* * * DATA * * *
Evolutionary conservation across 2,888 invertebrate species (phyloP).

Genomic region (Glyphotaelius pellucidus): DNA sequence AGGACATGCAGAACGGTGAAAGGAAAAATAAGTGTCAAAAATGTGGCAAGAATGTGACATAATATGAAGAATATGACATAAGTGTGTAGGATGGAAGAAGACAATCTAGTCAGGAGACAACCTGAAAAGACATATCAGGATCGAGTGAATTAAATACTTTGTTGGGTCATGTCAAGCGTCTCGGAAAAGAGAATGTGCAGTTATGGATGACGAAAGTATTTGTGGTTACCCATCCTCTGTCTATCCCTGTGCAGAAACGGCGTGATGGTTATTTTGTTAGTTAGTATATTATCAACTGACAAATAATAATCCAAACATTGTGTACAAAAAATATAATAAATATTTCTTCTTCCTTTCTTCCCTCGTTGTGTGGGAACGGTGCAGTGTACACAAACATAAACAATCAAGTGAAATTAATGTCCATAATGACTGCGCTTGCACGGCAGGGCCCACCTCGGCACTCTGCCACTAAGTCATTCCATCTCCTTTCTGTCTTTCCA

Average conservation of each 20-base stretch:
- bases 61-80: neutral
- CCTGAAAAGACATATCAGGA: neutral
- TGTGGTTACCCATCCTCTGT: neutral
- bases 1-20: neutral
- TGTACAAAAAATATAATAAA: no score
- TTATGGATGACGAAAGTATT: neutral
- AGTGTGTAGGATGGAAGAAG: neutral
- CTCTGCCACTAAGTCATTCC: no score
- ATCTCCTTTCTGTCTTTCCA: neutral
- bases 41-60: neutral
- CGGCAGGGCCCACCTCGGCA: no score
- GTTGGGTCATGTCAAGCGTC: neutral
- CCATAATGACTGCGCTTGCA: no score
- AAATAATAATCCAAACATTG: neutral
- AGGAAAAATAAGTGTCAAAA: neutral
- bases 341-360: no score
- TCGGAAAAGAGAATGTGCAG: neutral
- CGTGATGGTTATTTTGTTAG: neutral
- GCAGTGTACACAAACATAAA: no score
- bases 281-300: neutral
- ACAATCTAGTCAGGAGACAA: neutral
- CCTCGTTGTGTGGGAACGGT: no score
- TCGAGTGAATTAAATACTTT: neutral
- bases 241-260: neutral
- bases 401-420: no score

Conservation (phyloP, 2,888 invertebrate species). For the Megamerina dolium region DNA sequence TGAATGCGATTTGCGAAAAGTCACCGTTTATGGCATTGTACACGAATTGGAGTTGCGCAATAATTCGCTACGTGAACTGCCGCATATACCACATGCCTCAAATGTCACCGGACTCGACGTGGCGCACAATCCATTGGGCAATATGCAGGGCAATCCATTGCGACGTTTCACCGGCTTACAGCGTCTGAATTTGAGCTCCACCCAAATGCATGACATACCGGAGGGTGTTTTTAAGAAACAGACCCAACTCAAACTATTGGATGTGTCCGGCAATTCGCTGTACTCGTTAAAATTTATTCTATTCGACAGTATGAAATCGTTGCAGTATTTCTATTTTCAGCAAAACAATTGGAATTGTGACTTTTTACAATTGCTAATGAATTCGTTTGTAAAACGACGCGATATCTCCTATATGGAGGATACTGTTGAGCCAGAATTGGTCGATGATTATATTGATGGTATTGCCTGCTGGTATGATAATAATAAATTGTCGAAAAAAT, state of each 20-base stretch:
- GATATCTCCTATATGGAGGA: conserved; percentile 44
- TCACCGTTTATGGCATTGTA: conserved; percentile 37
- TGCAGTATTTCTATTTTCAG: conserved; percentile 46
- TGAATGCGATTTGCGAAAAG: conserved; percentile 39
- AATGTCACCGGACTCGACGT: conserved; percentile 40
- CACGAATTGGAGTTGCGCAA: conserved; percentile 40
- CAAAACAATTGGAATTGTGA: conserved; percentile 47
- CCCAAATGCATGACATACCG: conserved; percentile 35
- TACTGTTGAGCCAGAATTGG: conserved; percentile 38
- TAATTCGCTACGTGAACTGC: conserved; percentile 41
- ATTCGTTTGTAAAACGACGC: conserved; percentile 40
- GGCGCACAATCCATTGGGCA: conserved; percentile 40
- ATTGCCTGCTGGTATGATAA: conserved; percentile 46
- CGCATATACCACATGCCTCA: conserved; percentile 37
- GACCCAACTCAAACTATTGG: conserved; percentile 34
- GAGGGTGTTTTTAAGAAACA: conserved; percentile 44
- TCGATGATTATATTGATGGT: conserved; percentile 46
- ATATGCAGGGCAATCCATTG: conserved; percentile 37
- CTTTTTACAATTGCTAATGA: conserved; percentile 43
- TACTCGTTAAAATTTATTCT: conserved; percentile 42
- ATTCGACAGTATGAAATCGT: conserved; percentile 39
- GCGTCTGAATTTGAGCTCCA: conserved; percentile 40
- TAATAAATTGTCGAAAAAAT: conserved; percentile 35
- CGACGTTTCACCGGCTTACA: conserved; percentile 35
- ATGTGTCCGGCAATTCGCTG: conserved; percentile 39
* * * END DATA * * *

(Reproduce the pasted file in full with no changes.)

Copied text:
Evolutionary conservation across 2,888 invertebrate species (phyloP).

Genomic region (Glyphotaelius pellucidus): DNA sequence AGGACATGCAGAACGGTGAAAGGAAAAATAAGTGTCAAAAATGTGGCAAGAATGTGACATAATATGAAGAATATGACATAAGTGTGTAGGATGGAAGAAGACAATCTAGTCAGGAGACAACCTGAAAAGACATATCAGGATCGAGTGAATTAAATACTTTGTTGGGTCATGTCAAGCGTCTCGGAAAAGAGAATGTGCAGTTATGGATGACGAAAGTATTTGTGGTTACCCATCCTCTGTCTATCCCTGTGCAGAAACGGCGTGATGGTTATTTTGTTAGTTAGTATATTATCAACTGACAAATAATAATCCAAACATTGTGTACAAAAAATATAATAAATATTTCTTCTTCCTTTCTTCCCTCGTTGTGTGGGAACGGTGCAGTGTACACAAACATAAACAATCAAGTGAAATTAATGTCCATAATGACTGCGCTTGCACGGCAGGGCCCACCTCGGCACTCTGCCACTAAGTCATTCCATCTCCTTTCTGTCTTTCCA

Average conservation of each 20-base stretch:
- bases 61-80: neutral
- CCTGAAAAGACATATCAGGA: neutral
- TGTGGTTACCCATCCTCTGT: neutral
- bases 1-20: neutral
- TGTACAAAAAATATAATAAA: no score
- TTATGGATGACGAAAGTATT: neutral
- AGTGTGTAGGATGGAAGAAG: neutral
- CTCTGCCACTAAGTCATTCC: no score
- ATCTCCTTTCTGTCTTTCCA: neutral
- bases 41-60: neutral
- CGGCAGGGCCCACCTCGGCA: no score
- GTTGGGTCATGTCAAGCGTC: neutral
- CCATAATGACTGCGCTTGCA: no score
- AAATAATAATCCAAACATTG: neutral
- AGGAAAAATAAGTGTCAAAA: neutral
- bases 341-360: no score
- TCGGAAAAGAGAATGTGCAG: neutral
- CGTGATGGTTATTTTGTTAG: neutral
- GCAGTGTACACAAACATAAA: no score
- bases 281-300: neutral
- ACAATCTAGTCAGGAGACAA: neutral
- CCTCGTTGTGTGGGAACGGT: no score
- TCGAGTGAATTAAATACTTT: neutral
- bases 241-260: neutral
- bases 401-420: no score

Conservation (phyloP, 2,888 invertebrate species). For the Megamerina dolium region DNA sequence TGAATGCGATTTGCGAAAAGTCACCGTTTATGGCATTGTACACGAATTGGAGTTGCGCAATAATTCGCTACGTGAACTGCCGCATATACCACATGCCTCAAATGTCACCGGACTCGACGTGGCGCACAATCCATTGGGCAATATGCAGGGCAATCCATTGCGACGTTTCACCGGCTTACAGCGTCTGAATTTGAGCTCCACCCAAATGCATGACATACCGGAGGGTGTTTTTAAGAAACAGACCCAACTCAAACTATTGGATGTGTCCGGCAATTCGCTGTACTCGTTAAAATTTATTCTATTCGACAGTATGAAATCGTTGCAGTATTTCTATTTTCAGCAAAACAATTGGAATTGTGACTTTTTACAATTGCTAATGAATTCGTTTGTAAAACGACGCGATATCTCCTATATGGAGGATACTGTTGAGCCAGAATTGGTCGATGATTATATTGATGGTATTGCCTGCTGGTATGATAATAATAAATTGTCGAAAAAAT, state of each 20-base stretch:
- GATATCTCCTATATGGAGGA: conserved; percentile 44
- TCACCGTTTATGGCATTGTA: conserved; percentile 37
- TGCAGTATTTCTATTTTCAG: conserved; percentile 46
- TGAATGCGATTTGCGAAAAG: conserved; percentile 39
- AATGTCACCGGACTCGACGT: conserved; percentile 40
- CACGAATTGGAGTTGCGCAA: conserved; percentile 40
- CAAAACAATTGGAATTGTGA: conserved; percentile 47
- CCCAAATGCATGACATACCG: conserved; percentile 35
- TACTGTTGAGCCAGAATTGG: conserved; percentile 38
- TAATTCGCTACGTGAACTGC: conserved; percentile 41
- ATTCGTTTGTAAAACGACGC: conserved; percentile 40
- GGCGCACAATCCATTGGGCA: conserved; percentile 40
- ATTGCCTGCTGGTATGATAA: conserved; percentile 46
- CGCATATACCACATGCCTCA: conserved; percentile 37
- GACCCAACTCAAACTATTGG: conserved; percentile 34
- GAGGGTGTTTTTAAGAAACA: conserved; percentile 44
- TCGATGATTATATTGATGGT: conserved; percentile 46
- ATATGCAGGGCAATCCATTG: conserved; percentile 37
- CTTTTTACAATTGCTAATGA: conserved; percentile 43
- TACTCGTTAAAATTTATTCT: conserved; percentile 42
- ATTCGACAGTATGAAATCGT: conserved; percentile 39
- GCGTCTGAATTTGAGCTCCA: conserved; percentile 40
- TAATAAATTGTCGAAAAAAT: conserved; percentile 35
- CGACGTTTCACCGGCTTACA: conserved; percentile 35
- ATGTGTCCGGCAATTCGCTG: conserved; percentile 39